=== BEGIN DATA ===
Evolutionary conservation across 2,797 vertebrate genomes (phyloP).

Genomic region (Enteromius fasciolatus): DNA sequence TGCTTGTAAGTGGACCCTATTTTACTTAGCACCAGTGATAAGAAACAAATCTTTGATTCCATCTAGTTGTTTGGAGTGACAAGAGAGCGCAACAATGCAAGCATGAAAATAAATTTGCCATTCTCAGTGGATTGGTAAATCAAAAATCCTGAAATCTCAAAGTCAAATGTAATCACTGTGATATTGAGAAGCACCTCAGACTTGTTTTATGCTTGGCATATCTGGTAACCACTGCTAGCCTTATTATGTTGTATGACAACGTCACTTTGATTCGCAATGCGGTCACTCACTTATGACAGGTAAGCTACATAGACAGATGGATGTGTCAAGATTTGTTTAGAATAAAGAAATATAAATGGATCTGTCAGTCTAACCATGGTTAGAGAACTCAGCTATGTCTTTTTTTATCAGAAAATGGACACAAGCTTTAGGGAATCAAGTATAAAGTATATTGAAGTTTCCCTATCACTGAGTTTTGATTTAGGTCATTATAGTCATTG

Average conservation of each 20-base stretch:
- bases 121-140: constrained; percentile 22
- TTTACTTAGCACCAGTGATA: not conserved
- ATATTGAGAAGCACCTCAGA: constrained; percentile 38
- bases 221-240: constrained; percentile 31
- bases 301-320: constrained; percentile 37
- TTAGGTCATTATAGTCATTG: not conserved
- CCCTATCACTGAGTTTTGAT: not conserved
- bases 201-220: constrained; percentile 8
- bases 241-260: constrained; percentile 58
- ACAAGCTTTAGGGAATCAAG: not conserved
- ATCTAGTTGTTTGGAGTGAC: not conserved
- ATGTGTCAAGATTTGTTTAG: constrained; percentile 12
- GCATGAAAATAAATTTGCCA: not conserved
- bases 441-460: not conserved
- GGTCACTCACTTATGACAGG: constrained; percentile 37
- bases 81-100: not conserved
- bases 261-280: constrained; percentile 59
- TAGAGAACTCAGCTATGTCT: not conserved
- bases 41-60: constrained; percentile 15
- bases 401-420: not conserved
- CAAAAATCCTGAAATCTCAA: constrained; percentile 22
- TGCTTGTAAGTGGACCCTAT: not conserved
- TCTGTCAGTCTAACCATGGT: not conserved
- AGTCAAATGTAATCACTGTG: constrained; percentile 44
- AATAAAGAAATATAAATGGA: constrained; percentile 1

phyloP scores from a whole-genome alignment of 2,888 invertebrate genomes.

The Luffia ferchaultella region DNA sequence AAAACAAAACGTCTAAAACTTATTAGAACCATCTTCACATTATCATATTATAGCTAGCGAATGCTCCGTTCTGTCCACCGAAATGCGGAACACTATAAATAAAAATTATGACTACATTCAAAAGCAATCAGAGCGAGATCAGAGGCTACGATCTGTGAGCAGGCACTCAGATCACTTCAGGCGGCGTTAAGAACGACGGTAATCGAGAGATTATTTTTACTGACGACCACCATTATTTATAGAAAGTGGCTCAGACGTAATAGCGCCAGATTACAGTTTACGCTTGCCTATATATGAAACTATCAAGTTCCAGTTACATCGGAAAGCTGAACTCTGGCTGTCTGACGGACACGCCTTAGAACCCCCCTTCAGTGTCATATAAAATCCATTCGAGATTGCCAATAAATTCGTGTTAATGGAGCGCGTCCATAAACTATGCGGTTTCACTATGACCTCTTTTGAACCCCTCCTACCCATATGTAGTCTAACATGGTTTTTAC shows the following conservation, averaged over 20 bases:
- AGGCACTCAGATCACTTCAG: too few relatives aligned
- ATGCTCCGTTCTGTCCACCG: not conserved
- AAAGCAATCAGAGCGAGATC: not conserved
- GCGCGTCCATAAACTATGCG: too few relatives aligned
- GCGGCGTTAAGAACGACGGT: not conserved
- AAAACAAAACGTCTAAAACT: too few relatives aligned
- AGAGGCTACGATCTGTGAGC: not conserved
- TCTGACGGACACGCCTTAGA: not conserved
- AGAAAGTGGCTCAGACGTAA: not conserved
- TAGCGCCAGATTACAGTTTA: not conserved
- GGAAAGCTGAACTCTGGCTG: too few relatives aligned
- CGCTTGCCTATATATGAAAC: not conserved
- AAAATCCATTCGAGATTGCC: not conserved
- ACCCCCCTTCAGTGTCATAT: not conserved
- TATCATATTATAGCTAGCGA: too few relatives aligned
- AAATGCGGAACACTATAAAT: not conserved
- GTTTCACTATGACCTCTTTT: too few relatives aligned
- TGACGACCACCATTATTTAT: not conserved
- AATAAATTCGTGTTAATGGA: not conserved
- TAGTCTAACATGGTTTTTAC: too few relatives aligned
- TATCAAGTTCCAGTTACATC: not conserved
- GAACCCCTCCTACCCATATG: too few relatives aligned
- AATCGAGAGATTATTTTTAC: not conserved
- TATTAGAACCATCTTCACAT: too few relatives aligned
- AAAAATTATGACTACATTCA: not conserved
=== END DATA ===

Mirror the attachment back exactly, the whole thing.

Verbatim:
Evolutionary conservation across 2,797 vertebrate genomes (phyloP).

Genomic region (Enteromius fasciolatus): DNA sequence TGCTTGTAAGTGGACCCTATTTTACTTAGCACCAGTGATAAGAAACAAATCTTTGATTCCATCTAGTTGTTTGGAGTGACAAGAGAGCGCAACAATGCAAGCATGAAAATAAATTTGCCATTCTCAGTGGATTGGTAAATCAAAAATCCTGAAATCTCAAAGTCAAATGTAATCACTGTGATATTGAGAAGCACCTCAGACTTGTTTTATGCTTGGCATATCTGGTAACCACTGCTAGCCTTATTATGTTGTATGACAACGTCACTTTGATTCGCAATGCGGTCACTCACTTATGACAGGTAAGCTACATAGACAGATGGATGTGTCAAGATTTGTTTAGAATAAAGAAATATAAATGGATCTGTCAGTCTAACCATGGTTAGAGAACTCAGCTATGTCTTTTTTTATCAGAAAATGGACACAAGCTTTAGGGAATCAAGTATAAAGTATATTGAAGTTTCCCTATCACTGAGTTTTGATTTAGGTCATTATAGTCATTG

Average conservation of each 20-base stretch:
- bases 121-140: constrained; percentile 22
- TTTACTTAGCACCAGTGATA: not conserved
- ATATTGAGAAGCACCTCAGA: constrained; percentile 38
- bases 221-240: constrained; percentile 31
- bases 301-320: constrained; percentile 37
- TTAGGTCATTATAGTCATTG: not conserved
- CCCTATCACTGAGTTTTGAT: not conserved
- bases 201-220: constrained; percentile 8
- bases 241-260: constrained; percentile 58
- ACAAGCTTTAGGGAATCAAG: not conserved
- ATCTAGTTGTTTGGAGTGAC: not conserved
- ATGTGTCAAGATTTGTTTAG: constrained; percentile 12
- GCATGAAAATAAATTTGCCA: not conserved
- bases 441-460: not conserved
- GGTCACTCACTTATGACAGG: constrained; percentile 37
- bases 81-100: not conserved
- bases 261-280: constrained; percentile 59
- TAGAGAACTCAGCTATGTCT: not conserved
- bases 41-60: constrained; percentile 15
- bases 401-420: not conserved
- CAAAAATCCTGAAATCTCAA: constrained; percentile 22
- TGCTTGTAAGTGGACCCTAT: not conserved
- TCTGTCAGTCTAACCATGGT: not conserved
- AGTCAAATGTAATCACTGTG: constrained; percentile 44
- AATAAAGAAATATAAATGGA: constrained; percentile 1

phyloP scores from a whole-genome alignment of 2,888 invertebrate genomes.

The Luffia ferchaultella region DNA sequence AAAACAAAACGTCTAAAACTTATTAGAACCATCTTCACATTATCATATTATAGCTAGCGAATGCTCCGTTCTGTCCACCGAAATGCGGAACACTATAAATAAAAATTATGACTACATTCAAAAGCAATCAGAGCGAGATCAGAGGCTACGATCTGTGAGCAGGCACTCAGATCACTTCAGGCGGCGTTAAGAACGACGGTAATCGAGAGATTATTTTTACTGACGACCACCATTATTTATAGAAAGTGGCTCAGACGTAATAGCGCCAGATTACAGTTTACGCTTGCCTATATATGAAACTATCAAGTTCCAGTTACATCGGAAAGCTGAACTCTGGCTGTCTGACGGACACGCCTTAGAACCCCCCTTCAGTGTCATATAAAATCCATTCGAGATTGCCAATAAATTCGTGTTAATGGAGCGCGTCCATAAACTATGCGGTTTCACTATGACCTCTTTTGAACCCCTCCTACCCATATGTAGTCTAACATGGTTTTTAC shows the following conservation, averaged over 20 bases:
- AGGCACTCAGATCACTTCAG: too few relatives aligned
- ATGCTCCGTTCTGTCCACCG: not conserved
- AAAGCAATCAGAGCGAGATC: not conserved
- GCGCGTCCATAAACTATGCG: too few relatives aligned
- GCGGCGTTAAGAACGACGGT: not conserved
- AAAACAAAACGTCTAAAACT: too few relatives aligned
- AGAGGCTACGATCTGTGAGC: not conserved
- TCTGACGGACACGCCTTAGA: not conserved
- AGAAAGTGGCTCAGACGTAA: not conserved
- TAGCGCCAGATTACAGTTTA: not conserved
- GGAAAGCTGAACTCTGGCTG: too few relatives aligned
- CGCTTGCCTATATATGAAAC: not conserved
- AAAATCCATTCGAGATTGCC: not conserved
- ACCCCCCTTCAGTGTCATAT: not conserved
- TATCATATTATAGCTAGCGA: too few relatives aligned
- AAATGCGGAACACTATAAAT: not conserved
- GTTTCACTATGACCTCTTTT: too few relatives aligned
- TGACGACCACCATTATTTAT: not conserved
- AATAAATTCGTGTTAATGGA: not conserved
- TAGTCTAACATGGTTTTTAC: too few relatives aligned
- TATCAAGTTCCAGTTACATC: not conserved
- GAACCCCTCCTACCCATATG: too few relatives aligned
- AATCGAGAGATTATTTTTAC: not conserved
- TATTAGAACCATCTTCACAT: too few relatives aligned
- AAAAATTATGACTACATTCA: not conserved